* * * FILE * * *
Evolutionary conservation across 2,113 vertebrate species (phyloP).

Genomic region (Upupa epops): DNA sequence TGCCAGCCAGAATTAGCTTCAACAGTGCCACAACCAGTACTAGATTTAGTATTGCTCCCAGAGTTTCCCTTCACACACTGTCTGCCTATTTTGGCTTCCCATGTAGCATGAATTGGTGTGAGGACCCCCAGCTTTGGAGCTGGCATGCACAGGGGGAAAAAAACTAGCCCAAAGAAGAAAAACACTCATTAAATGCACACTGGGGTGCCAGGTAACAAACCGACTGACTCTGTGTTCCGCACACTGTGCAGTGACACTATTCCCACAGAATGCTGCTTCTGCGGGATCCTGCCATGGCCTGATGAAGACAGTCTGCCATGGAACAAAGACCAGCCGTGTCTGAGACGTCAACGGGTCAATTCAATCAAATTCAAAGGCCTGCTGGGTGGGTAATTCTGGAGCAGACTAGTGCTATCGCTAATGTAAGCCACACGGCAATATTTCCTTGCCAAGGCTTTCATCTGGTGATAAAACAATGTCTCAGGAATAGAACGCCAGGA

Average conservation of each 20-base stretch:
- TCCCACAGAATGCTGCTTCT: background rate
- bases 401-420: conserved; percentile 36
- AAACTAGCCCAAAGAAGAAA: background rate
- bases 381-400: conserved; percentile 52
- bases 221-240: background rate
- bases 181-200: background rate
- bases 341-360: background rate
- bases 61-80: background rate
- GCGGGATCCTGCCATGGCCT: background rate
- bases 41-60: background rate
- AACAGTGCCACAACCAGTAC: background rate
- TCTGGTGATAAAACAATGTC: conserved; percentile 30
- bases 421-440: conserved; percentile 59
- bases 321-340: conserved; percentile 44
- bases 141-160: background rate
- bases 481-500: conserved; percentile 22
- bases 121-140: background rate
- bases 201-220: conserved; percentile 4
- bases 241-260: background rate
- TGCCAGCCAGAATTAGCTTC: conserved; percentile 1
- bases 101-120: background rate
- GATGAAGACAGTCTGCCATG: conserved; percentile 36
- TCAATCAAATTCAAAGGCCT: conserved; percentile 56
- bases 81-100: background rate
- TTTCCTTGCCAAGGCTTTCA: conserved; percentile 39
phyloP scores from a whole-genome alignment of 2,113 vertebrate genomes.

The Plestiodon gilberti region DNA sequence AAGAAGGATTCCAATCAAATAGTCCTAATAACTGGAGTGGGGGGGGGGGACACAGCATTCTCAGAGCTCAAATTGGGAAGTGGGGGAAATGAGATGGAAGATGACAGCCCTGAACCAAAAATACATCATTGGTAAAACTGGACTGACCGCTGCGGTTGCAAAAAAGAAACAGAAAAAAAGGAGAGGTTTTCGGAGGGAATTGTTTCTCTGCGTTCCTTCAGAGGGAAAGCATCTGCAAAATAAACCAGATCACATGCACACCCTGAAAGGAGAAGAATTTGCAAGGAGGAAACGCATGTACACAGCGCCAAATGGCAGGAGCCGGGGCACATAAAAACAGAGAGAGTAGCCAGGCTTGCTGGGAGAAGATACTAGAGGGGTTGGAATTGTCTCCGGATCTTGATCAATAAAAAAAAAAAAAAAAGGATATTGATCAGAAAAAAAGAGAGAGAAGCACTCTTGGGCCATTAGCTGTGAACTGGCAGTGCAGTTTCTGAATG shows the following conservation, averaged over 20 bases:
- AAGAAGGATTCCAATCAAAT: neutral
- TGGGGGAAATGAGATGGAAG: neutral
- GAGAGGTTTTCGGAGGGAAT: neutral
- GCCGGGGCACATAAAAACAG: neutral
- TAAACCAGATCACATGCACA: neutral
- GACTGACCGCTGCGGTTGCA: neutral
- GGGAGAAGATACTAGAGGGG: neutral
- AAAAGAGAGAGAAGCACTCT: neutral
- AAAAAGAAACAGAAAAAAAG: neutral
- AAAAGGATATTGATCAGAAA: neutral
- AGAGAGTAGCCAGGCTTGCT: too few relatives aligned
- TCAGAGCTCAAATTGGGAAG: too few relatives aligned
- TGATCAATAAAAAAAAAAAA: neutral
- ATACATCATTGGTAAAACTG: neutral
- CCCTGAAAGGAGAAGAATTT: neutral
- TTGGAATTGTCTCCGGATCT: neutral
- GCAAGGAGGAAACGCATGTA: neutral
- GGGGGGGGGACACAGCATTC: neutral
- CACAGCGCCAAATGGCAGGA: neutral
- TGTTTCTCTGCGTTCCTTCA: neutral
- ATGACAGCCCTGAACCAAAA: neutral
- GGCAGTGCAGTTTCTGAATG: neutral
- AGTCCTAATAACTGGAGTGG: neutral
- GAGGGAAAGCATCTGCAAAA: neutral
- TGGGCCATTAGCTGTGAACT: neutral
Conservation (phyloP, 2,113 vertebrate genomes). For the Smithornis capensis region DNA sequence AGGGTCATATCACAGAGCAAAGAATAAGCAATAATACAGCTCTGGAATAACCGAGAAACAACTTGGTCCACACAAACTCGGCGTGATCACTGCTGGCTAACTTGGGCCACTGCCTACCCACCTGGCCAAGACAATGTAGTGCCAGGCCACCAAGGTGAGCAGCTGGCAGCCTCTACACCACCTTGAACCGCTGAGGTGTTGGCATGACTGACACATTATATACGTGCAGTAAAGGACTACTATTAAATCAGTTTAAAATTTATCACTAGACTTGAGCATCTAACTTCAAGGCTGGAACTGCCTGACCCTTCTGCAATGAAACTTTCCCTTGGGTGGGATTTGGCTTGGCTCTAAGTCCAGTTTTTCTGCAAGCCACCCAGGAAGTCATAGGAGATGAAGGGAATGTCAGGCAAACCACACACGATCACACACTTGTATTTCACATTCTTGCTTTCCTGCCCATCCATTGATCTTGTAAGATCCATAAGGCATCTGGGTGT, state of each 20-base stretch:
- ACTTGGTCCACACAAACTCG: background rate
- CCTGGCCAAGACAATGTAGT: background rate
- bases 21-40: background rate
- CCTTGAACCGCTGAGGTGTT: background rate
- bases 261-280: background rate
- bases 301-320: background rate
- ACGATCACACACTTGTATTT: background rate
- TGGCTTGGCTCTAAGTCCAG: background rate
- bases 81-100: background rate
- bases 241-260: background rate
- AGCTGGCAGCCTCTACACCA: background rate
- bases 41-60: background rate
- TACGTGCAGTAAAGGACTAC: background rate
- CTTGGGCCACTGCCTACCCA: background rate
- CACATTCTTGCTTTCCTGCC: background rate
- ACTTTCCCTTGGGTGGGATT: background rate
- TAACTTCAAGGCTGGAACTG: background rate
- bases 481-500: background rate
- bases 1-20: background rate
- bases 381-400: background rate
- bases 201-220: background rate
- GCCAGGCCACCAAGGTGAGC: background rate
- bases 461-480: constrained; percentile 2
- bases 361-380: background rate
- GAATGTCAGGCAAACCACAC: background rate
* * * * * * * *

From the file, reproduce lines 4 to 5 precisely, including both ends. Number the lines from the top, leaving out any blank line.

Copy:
- TCCCACAGAATGCTGCTTCT: background rate
- bases 401-420: conserved; percentile 36